Horse Sense – trust breeds success

Published 12:00 am Wednesday, August 20, 2003

Trust is important in any relationship and even more so between a rider and their horse.

That trust grows even larger between rider and trainer.

Paula Hollowell has been fostering that trust at Mare’s Nest Training Center in Rich Square since 1998.

&uot;I never expected to do what we’ve done here&uot;, said Hollowell.

&uot;I thought we’d be lucky to keep six or seven stalls full.&uot;

Instead of seven stalls, Mare’s Nest is at capacity with 13 horses.

While some are simply borders, the majority are training with Hollowell in preparation for shows across the state.

In September, Hollowell will be taking three riders to compete at the Sport Horse Nationals in Lexington, Virginia.

Riding since age three, Hollowell worked at numerous horse facilities before beginning a seven-year teaching career at Martin Community College.

After leaving Martin, she met Tim Hollowell, married, and settled in Rich Square.

Hollowell has taught riders as young as age three, with her current youngest age five.

Also taking lessons are Peggy Brinkley and her granddaughter Alex.

While Mare’s Nest is a business, Hollowell treats the riders like family.

But even family members have to pull their weight.

&uot;You need to know the whole picture,&uot; says Hollowell.

&uot;This is not a pony ride.

Riders need to know how to take care of and be respectful to the horse.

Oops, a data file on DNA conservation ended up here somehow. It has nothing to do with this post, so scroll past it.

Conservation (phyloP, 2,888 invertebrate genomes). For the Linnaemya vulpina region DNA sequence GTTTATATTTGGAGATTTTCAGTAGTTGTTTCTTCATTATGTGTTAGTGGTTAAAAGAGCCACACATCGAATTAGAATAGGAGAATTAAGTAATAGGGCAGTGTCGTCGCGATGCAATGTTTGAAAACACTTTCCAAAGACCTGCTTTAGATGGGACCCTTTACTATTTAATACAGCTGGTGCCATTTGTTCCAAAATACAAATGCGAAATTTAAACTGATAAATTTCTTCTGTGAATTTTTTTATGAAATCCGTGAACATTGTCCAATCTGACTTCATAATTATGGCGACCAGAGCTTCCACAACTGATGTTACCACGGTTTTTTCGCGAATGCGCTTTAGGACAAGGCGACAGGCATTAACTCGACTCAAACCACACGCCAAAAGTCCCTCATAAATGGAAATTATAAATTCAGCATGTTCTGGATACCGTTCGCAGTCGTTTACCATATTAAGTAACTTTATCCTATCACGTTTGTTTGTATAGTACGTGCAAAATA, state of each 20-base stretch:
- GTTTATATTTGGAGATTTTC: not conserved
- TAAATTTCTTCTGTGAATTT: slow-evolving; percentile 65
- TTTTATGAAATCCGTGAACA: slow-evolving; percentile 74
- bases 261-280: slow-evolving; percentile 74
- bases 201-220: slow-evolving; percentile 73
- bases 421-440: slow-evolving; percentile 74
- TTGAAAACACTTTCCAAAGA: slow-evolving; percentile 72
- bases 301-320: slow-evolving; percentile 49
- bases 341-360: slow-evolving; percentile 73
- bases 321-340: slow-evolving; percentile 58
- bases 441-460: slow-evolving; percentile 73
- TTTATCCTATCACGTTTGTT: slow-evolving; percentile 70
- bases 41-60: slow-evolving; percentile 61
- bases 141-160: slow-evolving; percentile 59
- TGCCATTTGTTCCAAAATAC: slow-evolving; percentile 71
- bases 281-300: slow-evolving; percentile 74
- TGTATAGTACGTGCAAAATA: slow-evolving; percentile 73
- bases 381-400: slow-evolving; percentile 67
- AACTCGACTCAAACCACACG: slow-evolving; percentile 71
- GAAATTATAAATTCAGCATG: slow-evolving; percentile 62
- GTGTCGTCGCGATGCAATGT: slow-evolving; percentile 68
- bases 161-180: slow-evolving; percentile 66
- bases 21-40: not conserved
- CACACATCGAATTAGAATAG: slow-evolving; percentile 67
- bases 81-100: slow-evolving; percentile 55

If you show up and the horse is ready for you to ride, you are getting a false picture of what horse ownership is.&uot;

Carter Miller is an example of how well Hollowell’s work ethic passes to her riders.

&uot;A lot of us (riders) work here in the summer,&uot; noted Miller.

&uot;Six days a week we clean stalls, ride horses and do other barn work.&uot;

Miller will be one of the riders representing Mare’s Nest at Nationals.

To qualify, Miller earned four top five finishes and Champion Showmanship in Hand at the Region 15 competition held July 4th weekend.

Riding for the past 10 years, Miller began working with Hollowell as a Pony Club member.

Now a senior at Monocan High School in Richmond, Miller continues to spend weekends, school breaks, and summers at Mare’s Nest working with her horse Perfection Chipawa, otherwise known as &uot;Chip&uot;.

Miller purchased Chip, the first horse she has owned, two years ago.

&uot;Before I leased and rode other people’s horses,&uot; said Miller.

Miller and Chip competed in their first show together three weeks after she bought him.

&uot;You have to work hard to get the horse to do what you want him to do, not what the horse wants to do,&uot; she stressed.

That trust between rider and horse developed fast as Miller and Chip placed their first time in the show ring.

Riding has allowed Miller to go to many places she otherwise would not see.

&uot;Paula takes us to the Ag Center in Williamston or to Martin Community College to ride,&uot; Miller stated.

Her favorite riding trip was to Gray’s Mountain in Virginia with Cheryl Powell, but riding is not all fun and show ribbons.

&uot;My horse tripped and fell, rolling on my leg the week before prom,&uot; recalled Miller.

&uot;Ever the rider, &uot;I got right back on.&uot;

Aside from allowing Miller to travel, dealing with horses has afforded her the opportunity to learn balance, trust and teamwork as well as meeting numerous new friends.

Teamwork is one of Hollowell’s goals for her riders.

They work together to keep horses groomed, prepare for shows and keep the barn in order.

In addition to Miller, Alison Frei and Hannah Early will also be competing at Nationals in September.

In order to qualify for nationals, riders had to place in the top five of their class.